I want to be clear here, I don't have a problem with alcohol but I do have a lazy imagination when it's on the table. Especially living in London where despite there being an awful lot to do, it all revolves or exists very close to alcohol. 

There's the pub, a restaurant, a trip to the theatre, a trip to the cinema, a walk across the Heath which takes you to many a fine pub. There's alcohol in every catch up with friends and I've become lazy with it. 

"What shall we do?" "Shall we go for a drink?" 

But what if this wasn't an option anymore? What else might I find when I'm not just going for a drink with friends? Will I write more, walk more, exercise more, visit more cultural things, talk more? 

I want to rethink what "rewarding myself" means. Because I love walking, I love writing, I love reading, I love swimming, I love running, I love yoga and Pilates, I love coffee, I love cooking, I love eating good food, I love being by the sea, I love listening to music, I love learning new things, I love looking at art, I love history, I love watching documentaries, I love acting (once I've got over the fear of doing it), I love making new work and I love talking to my friends. So why are these not the rewards? Why is it always alcohol or chocolate or something that doesn't enrich particularly, that I turn to after a hard day, or because I am bored?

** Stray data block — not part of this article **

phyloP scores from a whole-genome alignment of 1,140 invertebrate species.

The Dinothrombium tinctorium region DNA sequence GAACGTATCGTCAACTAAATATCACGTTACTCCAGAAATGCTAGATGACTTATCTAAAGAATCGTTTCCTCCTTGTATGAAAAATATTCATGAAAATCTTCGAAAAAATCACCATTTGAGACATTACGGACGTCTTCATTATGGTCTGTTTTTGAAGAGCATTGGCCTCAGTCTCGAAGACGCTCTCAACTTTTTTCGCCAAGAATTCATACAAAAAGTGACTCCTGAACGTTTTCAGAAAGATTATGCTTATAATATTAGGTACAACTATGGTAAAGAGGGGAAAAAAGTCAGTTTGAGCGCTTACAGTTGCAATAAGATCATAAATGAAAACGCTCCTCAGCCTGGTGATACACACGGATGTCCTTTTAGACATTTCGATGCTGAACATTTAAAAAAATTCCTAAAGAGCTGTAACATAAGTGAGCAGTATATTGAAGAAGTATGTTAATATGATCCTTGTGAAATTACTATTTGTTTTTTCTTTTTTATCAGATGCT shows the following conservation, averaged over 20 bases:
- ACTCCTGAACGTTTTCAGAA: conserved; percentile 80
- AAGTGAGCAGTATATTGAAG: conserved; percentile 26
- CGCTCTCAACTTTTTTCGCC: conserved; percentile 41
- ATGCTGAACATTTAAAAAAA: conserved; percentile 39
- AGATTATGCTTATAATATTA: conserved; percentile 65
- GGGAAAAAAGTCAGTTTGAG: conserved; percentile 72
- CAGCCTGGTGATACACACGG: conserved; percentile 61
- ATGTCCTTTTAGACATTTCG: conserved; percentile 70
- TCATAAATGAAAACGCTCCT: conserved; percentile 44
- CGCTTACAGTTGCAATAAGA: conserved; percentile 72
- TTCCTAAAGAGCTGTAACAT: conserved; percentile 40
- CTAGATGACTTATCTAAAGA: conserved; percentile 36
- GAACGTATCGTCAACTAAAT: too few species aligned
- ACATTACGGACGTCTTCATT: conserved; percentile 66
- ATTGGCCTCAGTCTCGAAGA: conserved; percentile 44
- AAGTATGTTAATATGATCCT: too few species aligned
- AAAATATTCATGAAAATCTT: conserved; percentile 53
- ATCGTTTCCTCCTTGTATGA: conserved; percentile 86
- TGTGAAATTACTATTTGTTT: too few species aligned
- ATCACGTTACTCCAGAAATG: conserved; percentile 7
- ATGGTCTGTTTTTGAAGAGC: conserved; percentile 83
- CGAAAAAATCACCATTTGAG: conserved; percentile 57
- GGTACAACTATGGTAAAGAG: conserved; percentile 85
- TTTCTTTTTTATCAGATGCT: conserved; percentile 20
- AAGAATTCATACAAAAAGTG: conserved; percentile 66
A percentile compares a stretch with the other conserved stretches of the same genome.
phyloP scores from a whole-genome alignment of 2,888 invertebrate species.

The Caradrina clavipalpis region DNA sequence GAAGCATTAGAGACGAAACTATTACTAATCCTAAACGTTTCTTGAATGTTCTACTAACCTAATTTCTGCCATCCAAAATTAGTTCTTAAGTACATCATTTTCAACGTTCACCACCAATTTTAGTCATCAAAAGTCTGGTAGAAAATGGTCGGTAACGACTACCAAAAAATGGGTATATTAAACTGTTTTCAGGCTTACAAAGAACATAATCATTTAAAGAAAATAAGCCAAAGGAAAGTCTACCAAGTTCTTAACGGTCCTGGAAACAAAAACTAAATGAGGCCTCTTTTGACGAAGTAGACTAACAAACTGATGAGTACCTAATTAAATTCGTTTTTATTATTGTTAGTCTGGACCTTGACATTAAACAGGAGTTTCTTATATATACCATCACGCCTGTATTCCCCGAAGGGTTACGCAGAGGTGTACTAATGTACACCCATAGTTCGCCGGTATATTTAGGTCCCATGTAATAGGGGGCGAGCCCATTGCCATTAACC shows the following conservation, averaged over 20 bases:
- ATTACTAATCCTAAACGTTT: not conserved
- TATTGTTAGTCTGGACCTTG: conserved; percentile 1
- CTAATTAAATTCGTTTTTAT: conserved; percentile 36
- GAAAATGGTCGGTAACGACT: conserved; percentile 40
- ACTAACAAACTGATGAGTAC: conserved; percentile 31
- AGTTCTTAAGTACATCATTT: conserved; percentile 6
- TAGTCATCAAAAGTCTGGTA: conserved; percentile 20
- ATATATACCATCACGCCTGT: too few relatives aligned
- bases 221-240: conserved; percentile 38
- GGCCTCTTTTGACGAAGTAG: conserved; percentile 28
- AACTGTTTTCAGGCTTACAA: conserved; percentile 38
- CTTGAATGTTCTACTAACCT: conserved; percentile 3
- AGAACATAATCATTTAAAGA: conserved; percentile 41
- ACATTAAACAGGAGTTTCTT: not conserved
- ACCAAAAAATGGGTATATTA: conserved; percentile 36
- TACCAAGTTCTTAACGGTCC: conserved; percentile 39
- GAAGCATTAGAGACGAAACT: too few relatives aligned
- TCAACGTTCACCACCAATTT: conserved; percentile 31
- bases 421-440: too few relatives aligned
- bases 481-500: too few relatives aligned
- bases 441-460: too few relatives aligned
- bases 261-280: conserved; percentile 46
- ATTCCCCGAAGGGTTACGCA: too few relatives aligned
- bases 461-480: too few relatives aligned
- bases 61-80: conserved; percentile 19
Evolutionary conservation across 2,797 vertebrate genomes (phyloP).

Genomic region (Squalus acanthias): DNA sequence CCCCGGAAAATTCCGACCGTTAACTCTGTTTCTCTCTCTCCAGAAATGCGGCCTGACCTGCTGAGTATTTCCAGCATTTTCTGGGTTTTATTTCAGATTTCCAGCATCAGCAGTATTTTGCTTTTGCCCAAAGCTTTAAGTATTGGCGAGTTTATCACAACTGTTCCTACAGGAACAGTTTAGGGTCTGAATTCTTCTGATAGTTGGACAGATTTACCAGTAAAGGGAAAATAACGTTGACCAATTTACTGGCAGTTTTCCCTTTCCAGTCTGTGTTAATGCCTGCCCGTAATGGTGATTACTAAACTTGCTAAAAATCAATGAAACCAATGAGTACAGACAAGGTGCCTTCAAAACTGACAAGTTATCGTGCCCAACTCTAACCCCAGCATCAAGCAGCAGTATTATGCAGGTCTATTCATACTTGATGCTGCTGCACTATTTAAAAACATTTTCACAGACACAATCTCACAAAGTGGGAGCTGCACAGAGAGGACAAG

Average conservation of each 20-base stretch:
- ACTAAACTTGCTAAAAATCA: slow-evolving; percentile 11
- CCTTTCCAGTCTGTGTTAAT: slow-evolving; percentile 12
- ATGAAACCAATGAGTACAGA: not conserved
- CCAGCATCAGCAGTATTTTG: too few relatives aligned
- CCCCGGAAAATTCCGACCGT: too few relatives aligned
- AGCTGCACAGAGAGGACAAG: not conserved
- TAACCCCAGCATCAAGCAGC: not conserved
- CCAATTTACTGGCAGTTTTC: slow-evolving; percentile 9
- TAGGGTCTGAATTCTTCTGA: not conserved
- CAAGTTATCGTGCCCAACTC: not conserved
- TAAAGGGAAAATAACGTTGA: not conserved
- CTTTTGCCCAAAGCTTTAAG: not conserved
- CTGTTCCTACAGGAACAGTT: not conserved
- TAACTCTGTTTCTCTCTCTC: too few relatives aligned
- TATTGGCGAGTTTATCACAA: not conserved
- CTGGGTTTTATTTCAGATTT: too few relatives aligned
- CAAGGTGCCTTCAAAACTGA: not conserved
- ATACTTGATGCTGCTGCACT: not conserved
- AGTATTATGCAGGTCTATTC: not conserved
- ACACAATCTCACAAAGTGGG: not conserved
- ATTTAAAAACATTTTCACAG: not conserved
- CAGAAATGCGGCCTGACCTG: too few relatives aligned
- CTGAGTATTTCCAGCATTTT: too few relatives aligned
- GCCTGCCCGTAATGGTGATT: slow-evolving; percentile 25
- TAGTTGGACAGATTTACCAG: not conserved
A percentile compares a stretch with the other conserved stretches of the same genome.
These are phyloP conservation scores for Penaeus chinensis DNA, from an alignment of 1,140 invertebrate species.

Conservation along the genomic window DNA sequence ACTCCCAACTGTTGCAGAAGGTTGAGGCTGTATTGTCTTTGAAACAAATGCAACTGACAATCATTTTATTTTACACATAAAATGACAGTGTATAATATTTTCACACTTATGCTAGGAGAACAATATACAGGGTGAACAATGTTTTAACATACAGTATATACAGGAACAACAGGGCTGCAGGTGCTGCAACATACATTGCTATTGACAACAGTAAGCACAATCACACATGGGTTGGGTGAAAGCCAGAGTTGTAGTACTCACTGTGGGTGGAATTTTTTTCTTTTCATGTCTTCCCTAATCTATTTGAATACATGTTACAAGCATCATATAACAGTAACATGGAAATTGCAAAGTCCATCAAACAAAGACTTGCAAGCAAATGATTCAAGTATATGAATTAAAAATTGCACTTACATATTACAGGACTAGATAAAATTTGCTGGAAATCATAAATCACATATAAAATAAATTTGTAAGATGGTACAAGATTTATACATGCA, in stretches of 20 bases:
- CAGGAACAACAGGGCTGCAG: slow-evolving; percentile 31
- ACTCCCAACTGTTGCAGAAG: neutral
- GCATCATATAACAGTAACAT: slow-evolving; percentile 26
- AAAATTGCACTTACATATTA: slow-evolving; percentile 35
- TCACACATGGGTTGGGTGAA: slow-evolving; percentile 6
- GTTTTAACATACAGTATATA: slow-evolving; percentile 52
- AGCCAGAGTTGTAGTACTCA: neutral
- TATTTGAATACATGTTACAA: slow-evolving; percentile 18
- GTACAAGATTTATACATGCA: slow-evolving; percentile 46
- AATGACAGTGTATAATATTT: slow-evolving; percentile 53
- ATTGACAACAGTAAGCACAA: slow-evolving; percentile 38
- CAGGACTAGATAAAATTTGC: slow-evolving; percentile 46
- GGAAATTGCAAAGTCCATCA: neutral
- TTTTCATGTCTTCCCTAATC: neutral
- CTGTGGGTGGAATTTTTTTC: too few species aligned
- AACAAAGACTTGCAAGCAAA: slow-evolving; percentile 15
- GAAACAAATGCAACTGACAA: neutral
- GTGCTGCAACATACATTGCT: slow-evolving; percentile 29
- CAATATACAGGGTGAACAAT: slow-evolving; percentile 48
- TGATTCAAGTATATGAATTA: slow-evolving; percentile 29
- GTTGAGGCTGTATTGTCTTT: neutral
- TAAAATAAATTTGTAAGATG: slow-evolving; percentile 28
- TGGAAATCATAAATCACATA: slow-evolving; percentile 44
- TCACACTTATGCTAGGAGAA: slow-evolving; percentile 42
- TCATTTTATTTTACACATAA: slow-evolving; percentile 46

So it is entirely fitting that I should give up alcohol whilst still on holiday and surrounded by things I truly love and enjoy. The sea, good books, my own thoughts, a pen and paper, nature, silence, music and the horizon. 

In the end avoiding alcohol was far less tricky than avoiding the sheep droppings as I left the pub for a good hike across a coastal path. As I entered the field the sheep all looked at me the way a whole village pub looks at you, a stranger, who just entered their bar and then ordered a soft drink. You strange being you...what brings you this way? 

And with a tentative step, I weaved my way through the carpet of their droppings as they stared at me. I put one wobbly step in front of the other and I got to the other side, dropping and alcohol free.